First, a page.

Thursday, January 12, 2017

Top 10 recommended books for a DevOps manager

I have been browsing Google and Amazon sites looking for new books to read. For those of you who don't know me - due to the nature of my work for the last few months I've been focusing on security engineering but before that, for 6 years, I've been managing a DevOps and Security team. As a side note - combining DevOps and Security in one team is a very smart move. And we were doing it before the industry coined terms like SecDevOps or Rugged DevOps. But this is a topic for another day. What I realised though is that there were plenty of lists and blog posts providing recommendations for DevOps (in general) but nothing specifically targeting DevOps managers. Granted, there will be an overlap. E.g. how can you not mention The Phoenix Project, right? But at the same time the lists for DevOps engineers/practitioners and DevOps managers won't be identical.
In my previous company our CIO recommended (or I would even say - promoted - thank you Ajay!) several books to our IT leadership team. We've read them collectively and it was a very enjoyable experience to discuss chapters with my colleagues. While not necessarily technical books, I've learnt a lot from them as a manager - especially from the point of better understanding the business side.

Let's start:

The Phoenix Project by Gene Kim, Kevin Behr, George Spafford

This is one of my favourite books. I have it both in paper and electronic forms. I remember when I was reading it for the first time I was sharing entire paragraphs and even whole pages with my colleagues. This is how I excited I was and how well this book was resonating and matching my own professional experiences. I finished this book in just 4 nights. I have essentially made it compulsory for my team of DevOps engineers to read it.

Gene Kim is a celebrity in the IT world and you just can't go wrong when you read his books or watch his talks. If you haven't read it yet - promise me that you will read it this year ;)

This book describes the theory of constrains in a modern language applied to the IT world. It is a pleasure (and very enjoyable and light reading) to follow the journey of one company how they go from crisis after crisis to success of a well organised, high pace machine.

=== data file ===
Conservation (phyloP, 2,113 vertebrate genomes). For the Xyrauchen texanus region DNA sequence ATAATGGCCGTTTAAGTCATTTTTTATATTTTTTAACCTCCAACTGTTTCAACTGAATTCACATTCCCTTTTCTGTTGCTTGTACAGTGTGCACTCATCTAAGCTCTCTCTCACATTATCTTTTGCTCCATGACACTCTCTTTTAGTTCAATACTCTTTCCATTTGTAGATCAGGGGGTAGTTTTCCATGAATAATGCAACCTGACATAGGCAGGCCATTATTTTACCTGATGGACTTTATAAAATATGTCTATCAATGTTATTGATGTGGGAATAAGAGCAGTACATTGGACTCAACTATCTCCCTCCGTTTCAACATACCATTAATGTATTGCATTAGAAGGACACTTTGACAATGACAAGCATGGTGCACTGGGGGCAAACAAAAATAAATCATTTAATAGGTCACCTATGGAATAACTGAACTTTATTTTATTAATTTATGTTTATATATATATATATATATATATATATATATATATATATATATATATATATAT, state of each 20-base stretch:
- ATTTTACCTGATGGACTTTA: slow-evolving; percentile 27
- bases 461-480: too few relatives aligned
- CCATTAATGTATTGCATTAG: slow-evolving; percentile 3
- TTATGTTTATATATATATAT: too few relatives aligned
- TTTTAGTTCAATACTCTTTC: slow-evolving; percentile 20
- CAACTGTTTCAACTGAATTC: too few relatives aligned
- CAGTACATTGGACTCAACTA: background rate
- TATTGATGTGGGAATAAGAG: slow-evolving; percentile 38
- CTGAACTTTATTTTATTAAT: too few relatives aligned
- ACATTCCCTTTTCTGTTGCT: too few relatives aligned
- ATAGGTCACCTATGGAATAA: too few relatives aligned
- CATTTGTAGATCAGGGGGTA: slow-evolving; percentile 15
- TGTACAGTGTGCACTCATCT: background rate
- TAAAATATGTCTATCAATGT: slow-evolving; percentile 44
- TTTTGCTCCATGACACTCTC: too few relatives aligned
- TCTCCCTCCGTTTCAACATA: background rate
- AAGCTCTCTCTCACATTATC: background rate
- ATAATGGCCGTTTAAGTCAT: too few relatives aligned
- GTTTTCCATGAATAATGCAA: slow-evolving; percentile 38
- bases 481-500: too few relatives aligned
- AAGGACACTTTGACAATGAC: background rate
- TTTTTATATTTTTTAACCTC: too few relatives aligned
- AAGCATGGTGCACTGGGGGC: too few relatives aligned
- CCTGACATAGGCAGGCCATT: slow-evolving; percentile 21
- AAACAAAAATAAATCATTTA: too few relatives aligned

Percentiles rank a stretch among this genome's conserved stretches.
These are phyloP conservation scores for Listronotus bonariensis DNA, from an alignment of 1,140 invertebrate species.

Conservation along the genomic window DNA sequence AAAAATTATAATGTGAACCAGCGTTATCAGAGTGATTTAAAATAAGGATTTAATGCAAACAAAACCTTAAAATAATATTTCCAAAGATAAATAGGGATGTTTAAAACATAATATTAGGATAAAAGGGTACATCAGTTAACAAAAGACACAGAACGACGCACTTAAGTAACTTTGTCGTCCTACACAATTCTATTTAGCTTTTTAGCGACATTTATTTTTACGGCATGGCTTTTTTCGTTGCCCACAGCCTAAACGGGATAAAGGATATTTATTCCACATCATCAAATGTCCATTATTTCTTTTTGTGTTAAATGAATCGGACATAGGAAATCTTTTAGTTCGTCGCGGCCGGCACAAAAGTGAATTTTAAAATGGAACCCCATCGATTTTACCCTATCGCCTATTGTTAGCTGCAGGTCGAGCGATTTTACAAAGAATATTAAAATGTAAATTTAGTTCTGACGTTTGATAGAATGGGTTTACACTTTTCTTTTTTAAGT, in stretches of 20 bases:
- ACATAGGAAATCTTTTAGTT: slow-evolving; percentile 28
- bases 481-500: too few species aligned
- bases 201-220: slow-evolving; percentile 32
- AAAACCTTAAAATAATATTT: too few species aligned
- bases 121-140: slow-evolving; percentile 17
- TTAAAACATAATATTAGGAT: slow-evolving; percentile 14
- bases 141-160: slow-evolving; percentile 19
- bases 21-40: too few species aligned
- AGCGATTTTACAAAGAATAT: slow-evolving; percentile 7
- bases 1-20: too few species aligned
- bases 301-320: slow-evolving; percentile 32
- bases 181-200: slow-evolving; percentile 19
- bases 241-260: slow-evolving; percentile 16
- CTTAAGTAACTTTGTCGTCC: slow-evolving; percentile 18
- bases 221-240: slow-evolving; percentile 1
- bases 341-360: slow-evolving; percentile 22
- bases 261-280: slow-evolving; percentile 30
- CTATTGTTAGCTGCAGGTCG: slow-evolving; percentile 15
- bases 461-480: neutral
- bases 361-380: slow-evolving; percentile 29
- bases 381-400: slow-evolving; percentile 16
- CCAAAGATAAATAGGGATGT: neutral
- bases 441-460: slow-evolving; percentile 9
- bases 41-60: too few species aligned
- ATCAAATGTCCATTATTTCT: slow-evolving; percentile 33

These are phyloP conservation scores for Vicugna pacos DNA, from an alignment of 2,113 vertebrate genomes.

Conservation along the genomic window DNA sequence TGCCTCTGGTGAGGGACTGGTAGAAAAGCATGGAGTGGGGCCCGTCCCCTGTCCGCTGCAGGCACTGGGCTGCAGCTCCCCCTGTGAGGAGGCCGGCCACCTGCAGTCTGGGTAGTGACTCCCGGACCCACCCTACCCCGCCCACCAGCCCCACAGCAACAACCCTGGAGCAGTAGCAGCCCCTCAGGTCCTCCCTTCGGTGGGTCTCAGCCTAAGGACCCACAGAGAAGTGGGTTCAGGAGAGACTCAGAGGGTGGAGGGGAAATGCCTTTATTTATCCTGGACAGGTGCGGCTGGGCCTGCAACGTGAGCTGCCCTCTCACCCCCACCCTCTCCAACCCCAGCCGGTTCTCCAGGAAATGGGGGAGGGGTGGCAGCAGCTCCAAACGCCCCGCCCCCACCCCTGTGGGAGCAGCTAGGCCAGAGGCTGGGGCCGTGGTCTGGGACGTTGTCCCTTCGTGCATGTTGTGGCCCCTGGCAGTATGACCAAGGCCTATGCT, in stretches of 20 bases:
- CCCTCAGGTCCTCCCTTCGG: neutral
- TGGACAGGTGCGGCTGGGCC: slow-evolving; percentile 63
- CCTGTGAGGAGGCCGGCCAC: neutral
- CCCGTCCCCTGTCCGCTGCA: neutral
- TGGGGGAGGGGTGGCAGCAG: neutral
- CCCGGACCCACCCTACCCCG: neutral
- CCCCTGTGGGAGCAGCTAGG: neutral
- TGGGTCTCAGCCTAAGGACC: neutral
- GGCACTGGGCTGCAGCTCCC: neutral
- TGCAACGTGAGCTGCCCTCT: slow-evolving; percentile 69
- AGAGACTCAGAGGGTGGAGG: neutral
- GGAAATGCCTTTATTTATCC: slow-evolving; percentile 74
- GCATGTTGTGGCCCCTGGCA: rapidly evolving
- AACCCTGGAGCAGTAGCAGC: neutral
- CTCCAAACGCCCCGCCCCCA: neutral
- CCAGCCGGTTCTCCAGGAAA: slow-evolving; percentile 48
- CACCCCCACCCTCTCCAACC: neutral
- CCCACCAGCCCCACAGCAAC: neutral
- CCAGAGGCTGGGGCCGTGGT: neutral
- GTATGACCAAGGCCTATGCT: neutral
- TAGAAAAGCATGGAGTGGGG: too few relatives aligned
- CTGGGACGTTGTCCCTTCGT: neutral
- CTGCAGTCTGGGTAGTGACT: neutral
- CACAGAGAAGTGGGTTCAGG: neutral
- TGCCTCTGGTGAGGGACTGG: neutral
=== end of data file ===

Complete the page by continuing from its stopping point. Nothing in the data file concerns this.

Continuous Delivery: Reliable Software Releases through Build, Test, and Deployment Automation by Jez Humble, David Farley

Jez Humble is another heavyweight of the DevOps world. This is a highly recommended book for anyone in software or application development.

A large portion of DevOps activities revolves around automating the delivery pipeline.

One of the mantras in our DevOps team was "we cannot be a bottleneck". We should be able to move with the pace of development. And when a developer checks new piece of code in - the expectation should be that in a few minutes a new build will be completed, tests will be executed and this code (automatically!) reach production.

Delivering Happiness by Tony Hsieh

This is not an IT book but something that any manager should read. Tony Hsieh (CEO of Zappos) can be controversial in his approach. As an example, he offers $2,000 to the newly hired employees to resign. Or how about removing all roles in the company operating in a completely flat organisational structure? This is very unorthodox and this makes this book very interesting to read.

The book teaches us to focus on company culture and making customer service the responsibility of the entire organisation. I really liked the "ordering pizza" example. Please read the book to find out what I mean.
Tribal Leadership by Dave Logan, John King, Halee Fischer-Wright

Every organisation consists of relatively small groups of people ("tribes" in this book) and connections/interactions between those tribes. Each tribe has its own culture, which defines the behavior/attitude of the tribe and affects organisation's success as a whole. 

The book teaches us how to diagnose and measure this culture, while defining 5 levels or stages. The most common are Stage 2 (passive, sarcastic, resistant to change culture) and Stage 3 (defined as "We are great, you are not"). 

I was really impressed by the way how tribe's thinking changes as it progresses up towards higher stages. At stage 5 a hospital has cancer as the enemy. They focus on bigger things. They don't think about competitors - they have a much larger goal in mind.